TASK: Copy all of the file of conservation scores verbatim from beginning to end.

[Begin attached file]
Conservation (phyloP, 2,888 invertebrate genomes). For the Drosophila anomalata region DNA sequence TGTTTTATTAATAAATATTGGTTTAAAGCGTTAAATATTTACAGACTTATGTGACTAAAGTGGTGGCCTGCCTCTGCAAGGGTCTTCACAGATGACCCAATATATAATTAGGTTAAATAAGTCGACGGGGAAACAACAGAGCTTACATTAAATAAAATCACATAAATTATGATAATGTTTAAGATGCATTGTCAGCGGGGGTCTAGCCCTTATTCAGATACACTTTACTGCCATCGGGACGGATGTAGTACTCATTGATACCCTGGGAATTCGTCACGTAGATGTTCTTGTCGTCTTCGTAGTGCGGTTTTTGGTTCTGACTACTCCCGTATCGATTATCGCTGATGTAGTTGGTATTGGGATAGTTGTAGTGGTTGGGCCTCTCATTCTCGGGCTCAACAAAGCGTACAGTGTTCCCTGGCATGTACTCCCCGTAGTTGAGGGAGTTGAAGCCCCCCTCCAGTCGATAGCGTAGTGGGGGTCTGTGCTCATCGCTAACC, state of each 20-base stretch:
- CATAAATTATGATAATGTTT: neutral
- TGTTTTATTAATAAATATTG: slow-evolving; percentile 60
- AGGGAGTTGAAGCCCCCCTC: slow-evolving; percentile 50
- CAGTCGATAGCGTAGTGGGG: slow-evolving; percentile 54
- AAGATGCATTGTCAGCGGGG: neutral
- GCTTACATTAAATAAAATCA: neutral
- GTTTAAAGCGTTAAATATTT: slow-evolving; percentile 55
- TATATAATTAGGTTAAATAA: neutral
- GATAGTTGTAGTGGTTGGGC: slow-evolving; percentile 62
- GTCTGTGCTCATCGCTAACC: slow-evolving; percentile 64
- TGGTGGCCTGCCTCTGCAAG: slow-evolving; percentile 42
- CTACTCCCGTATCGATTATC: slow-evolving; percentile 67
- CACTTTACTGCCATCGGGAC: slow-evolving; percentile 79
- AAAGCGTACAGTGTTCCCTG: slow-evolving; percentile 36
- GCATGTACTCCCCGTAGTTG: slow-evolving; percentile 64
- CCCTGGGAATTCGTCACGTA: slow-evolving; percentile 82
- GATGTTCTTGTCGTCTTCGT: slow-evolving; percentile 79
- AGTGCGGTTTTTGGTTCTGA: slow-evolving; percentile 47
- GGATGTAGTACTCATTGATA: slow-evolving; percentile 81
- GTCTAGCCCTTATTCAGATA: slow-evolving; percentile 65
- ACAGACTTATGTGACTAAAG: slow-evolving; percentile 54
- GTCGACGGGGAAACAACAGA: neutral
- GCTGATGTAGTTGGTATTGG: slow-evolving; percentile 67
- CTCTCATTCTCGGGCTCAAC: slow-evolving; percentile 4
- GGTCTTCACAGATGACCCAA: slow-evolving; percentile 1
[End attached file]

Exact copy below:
Conservation (phyloP, 2,888 invertebrate genomes). For the Drosophila anomalata region DNA sequence TGTTTTATTAATAAATATTGGTTTAAAGCGTTAAATATTTACAGACTTATGTGACTAAAGTGGTGGCCTGCCTCTGCAAGGGTCTTCACAGATGACCCAATATATAATTAGGTTAAATAAGTCGACGGGGAAACAACAGAGCTTACATTAAATAAAATCACATAAATTATGATAATGTTTAAGATGCATTGTCAGCGGGGGTCTAGCCCTTATTCAGATACACTTTACTGCCATCGGGACGGATGTAGTACTCATTGATACCCTGGGAATTCGTCACGTAGATGTTCTTGTCGTCTTCGTAGTGCGGTTTTTGGTTCTGACTACTCCCGTATCGATTATCGCTGATGTAGTTGGTATTGGGATAGTTGTAGTGGTTGGGCCTCTCATTCTCGGGCTCAACAAAGCGTACAGTGTTCCCTGGCATGTACTCCCCGTAGTTGAGGGAGTTGAAGCCCCCCTCCAGTCGATAGCGTAGTGGGGGTCTGTGCTCATCGCTAACC, state of each 20-base stretch:
- CATAAATTATGATAATGTTT: neutral
- TGTTTTATTAATAAATATTG: slow-evolving; percentile 60
- AGGGAGTTGAAGCCCCCCTC: slow-evolving; percentile 50
- CAGTCGATAGCGTAGTGGGG: slow-evolving; percentile 54
- AAGATGCATTGTCAGCGGGG: neutral
- GCTTACATTAAATAAAATCA: neutral
- GTTTAAAGCGTTAAATATTT: slow-evolving; percentile 55
- TATATAATTAGGTTAAATAA: neutral
- GATAGTTGTAGTGGTTGGGC: slow-evolving; percentile 62
- GTCTGTGCTCATCGCTAACC: slow-evolving; percentile 64
- TGGTGGCCTGCCTCTGCAAG: slow-evolving; percentile 42
- CTACTCCCGTATCGATTATC: slow-evolving; percentile 67
- CACTTTACTGCCATCGGGAC: slow-evolving; percentile 79
- AAAGCGTACAGTGTTCCCTG: slow-evolving; percentile 36
- GCATGTACTCCCCGTAGTTG: slow-evolving; percentile 64
- CCCTGGGAATTCGTCACGTA: slow-evolving; percentile 82
- GATGTTCTTGTCGTCTTCGT: slow-evolving; percentile 79
- AGTGCGGTTTTTGGTTCTGA: slow-evolving; percentile 47
- GGATGTAGTACTCATTGATA: slow-evolving; percentile 81
- GTCTAGCCCTTATTCAGATA: slow-evolving; percentile 65
- ACAGACTTATGTGACTAAAG: slow-evolving; percentile 54
- GTCGACGGGGAAACAACAGA: neutral
- GCTGATGTAGTTGGTATTGG: slow-evolving; percentile 67
- CTCTCATTCTCGGGCTCAAC: slow-evolving; percentile 4
- GGTCTTCACAGATGACCCAA: slow-evolving; percentile 1